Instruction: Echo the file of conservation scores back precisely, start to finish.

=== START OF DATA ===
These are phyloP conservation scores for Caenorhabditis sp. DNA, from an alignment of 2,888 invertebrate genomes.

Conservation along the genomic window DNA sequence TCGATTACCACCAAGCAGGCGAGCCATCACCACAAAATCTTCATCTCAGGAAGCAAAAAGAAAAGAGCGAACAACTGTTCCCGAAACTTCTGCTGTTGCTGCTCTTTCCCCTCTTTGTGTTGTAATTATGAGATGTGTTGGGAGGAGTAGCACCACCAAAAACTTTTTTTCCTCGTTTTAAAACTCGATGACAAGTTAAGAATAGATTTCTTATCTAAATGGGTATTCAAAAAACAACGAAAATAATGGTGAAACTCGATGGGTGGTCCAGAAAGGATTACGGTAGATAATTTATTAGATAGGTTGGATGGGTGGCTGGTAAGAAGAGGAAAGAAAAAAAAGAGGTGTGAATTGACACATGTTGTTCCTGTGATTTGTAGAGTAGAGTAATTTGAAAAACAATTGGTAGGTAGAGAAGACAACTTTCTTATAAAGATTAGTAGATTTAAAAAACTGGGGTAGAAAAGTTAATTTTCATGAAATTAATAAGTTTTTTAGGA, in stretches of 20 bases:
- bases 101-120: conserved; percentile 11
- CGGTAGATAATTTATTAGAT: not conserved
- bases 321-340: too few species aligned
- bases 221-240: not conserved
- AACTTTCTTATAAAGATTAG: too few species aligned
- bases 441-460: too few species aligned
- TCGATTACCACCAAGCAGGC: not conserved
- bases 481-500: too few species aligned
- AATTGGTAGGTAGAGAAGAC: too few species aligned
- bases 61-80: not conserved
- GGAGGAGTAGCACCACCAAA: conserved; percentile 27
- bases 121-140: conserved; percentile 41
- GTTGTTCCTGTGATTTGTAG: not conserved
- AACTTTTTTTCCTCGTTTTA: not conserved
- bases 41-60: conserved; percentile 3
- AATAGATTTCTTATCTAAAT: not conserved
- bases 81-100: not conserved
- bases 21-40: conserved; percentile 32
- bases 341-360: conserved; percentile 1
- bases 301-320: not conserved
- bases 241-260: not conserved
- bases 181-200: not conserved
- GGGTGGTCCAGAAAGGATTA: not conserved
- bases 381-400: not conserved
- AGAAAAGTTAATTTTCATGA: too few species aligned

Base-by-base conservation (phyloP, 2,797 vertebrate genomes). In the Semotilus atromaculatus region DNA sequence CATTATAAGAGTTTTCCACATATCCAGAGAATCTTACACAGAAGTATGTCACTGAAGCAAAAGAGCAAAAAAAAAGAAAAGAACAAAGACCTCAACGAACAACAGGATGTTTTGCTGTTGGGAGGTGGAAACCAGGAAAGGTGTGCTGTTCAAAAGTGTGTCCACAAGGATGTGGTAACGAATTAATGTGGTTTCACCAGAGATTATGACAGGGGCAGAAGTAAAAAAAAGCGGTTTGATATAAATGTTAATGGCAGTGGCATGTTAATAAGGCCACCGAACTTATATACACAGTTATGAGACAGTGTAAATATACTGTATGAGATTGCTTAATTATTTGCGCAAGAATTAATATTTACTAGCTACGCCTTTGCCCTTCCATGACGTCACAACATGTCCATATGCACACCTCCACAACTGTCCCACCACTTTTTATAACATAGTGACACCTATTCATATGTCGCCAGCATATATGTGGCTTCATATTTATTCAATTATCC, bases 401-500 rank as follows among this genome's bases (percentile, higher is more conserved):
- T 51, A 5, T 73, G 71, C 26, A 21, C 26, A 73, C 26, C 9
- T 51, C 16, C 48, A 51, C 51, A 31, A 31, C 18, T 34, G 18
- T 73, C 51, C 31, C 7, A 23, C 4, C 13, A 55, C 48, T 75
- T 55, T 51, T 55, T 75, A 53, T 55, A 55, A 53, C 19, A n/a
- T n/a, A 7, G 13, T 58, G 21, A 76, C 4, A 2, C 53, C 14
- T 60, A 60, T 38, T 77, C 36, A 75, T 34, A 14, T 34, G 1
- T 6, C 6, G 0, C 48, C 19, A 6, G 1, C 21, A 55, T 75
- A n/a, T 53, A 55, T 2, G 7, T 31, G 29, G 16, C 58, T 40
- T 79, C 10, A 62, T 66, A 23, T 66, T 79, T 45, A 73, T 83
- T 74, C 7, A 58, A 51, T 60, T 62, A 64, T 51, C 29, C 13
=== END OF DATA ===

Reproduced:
These are phyloP conservation scores for Caenorhabditis sp. DNA, from an alignment of 2,888 invertebrate genomes.

Conservation along the genomic window DNA sequence TCGATTACCACCAAGCAGGCGAGCCATCACCACAAAATCTTCATCTCAGGAAGCAAAAAGAAAAGAGCGAACAACTGTTCCCGAAACTTCTGCTGTTGCTGCTCTTTCCCCTCTTTGTGTTGTAATTATGAGATGTGTTGGGAGGAGTAGCACCACCAAAAACTTTTTTTCCTCGTTTTAAAACTCGATGACAAGTTAAGAATAGATTTCTTATCTAAATGGGTATTCAAAAAACAACGAAAATAATGGTGAAACTCGATGGGTGGTCCAGAAAGGATTACGGTAGATAATTTATTAGATAGGTTGGATGGGTGGCTGGTAAGAAGAGGAAAGAAAAAAAAGAGGTGTGAATTGACACATGTTGTTCCTGTGATTTGTAGAGTAGAGTAATTTGAAAAACAATTGGTAGGTAGAGAAGACAACTTTCTTATAAAGATTAGTAGATTTAAAAAACTGGGGTAGAAAAGTTAATTTTCATGAAATTAATAAGTTTTTTAGGA, in stretches of 20 bases:
- bases 101-120: conserved; percentile 11
- CGGTAGATAATTTATTAGAT: not conserved
- bases 321-340: too few species aligned
- bases 221-240: not conserved
- AACTTTCTTATAAAGATTAG: too few species aligned
- bases 441-460: too few species aligned
- TCGATTACCACCAAGCAGGC: not conserved
- bases 481-500: too few species aligned
- AATTGGTAGGTAGAGAAGAC: too few species aligned
- bases 61-80: not conserved
- GGAGGAGTAGCACCACCAAA: conserved; percentile 27
- bases 121-140: conserved; percentile 41
- GTTGTTCCTGTGATTTGTAG: not conserved
- AACTTTTTTTCCTCGTTTTA: not conserved
- bases 41-60: conserved; percentile 3
- AATAGATTTCTTATCTAAAT: not conserved
- bases 81-100: not conserved
- bases 21-40: conserved; percentile 32
- bases 341-360: conserved; percentile 1
- bases 301-320: not conserved
- bases 241-260: not conserved
- bases 181-200: not conserved
- GGGTGGTCCAGAAAGGATTA: not conserved
- bases 381-400: not conserved
- AGAAAAGTTAATTTTCATGA: too few species aligned

Base-by-base conservation (phyloP, 2,797 vertebrate genomes). In the Semotilus atromaculatus region DNA sequence CATTATAAGAGTTTTCCACATATCCAGAGAATCTTACACAGAAGTATGTCACTGAAGCAAAAGAGCAAAAAAAAAGAAAAGAACAAAGACCTCAACGAACAACAGGATGTTTTGCTGTTGGGAGGTGGAAACCAGGAAAGGTGTGCTGTTCAAAAGTGTGTCCACAAGGATGTGGTAACGAATTAATGTGGTTTCACCAGAGATTATGACAGGGGCAGAAGTAAAAAAAAGCGGTTTGATATAAATGTTAATGGCAGTGGCATGTTAATAAGGCCACCGAACTTATATACACAGTTATGAGACAGTGTAAATATACTGTATGAGATTGCTTAATTATTTGCGCAAGAATTAATATTTACTAGCTACGCCTTTGCCCTTCCATGACGTCACAACATGTCCATATGCACACCTCCACAACTGTCCCACCACTTTTTATAACATAGTGACACCTATTCATATGTCGCCAGCATATATGTGGCTTCATATTTATTCAATTATCC, bases 401-500 rank as follows among this genome's bases (percentile, higher is more conserved):
- T 51, A 5, T 73, G 71, C 26, A 21, C 26, A 73, C 26, C 9
- T 51, C 16, C 48, A 51, C 51, A 31, A 31, C 18, T 34, G 18
- T 73, C 51, C 31, C 7, A 23, C 4, C 13, A 55, C 48, T 75
- T 55, T 51, T 55, T 75, A 53, T 55, A 55, A 53, C 19, A n/a
- T n/a, A 7, G 13, T 58, G 21, A 76, C 4, A 2, C 53, C 14
- T 60, A 60, T 38, T 77, C 36, A 75, T 34, A 14, T 34, G 1
- T 6, C 6, G 0, C 48, C 19, A 6, G 1, C 21, A 55, T 75
- A n/a, T 53, A 55, T 2, G 7, T 31, G 29, G 16, C 58, T 40
- T 79, C 10, A 62, T 66, A 23, T 66, T 79, T 45, A 73, T 83
- T 74, C 7, A 58, A 51, T 60, T 62, A 64, T 51, C 29, C 13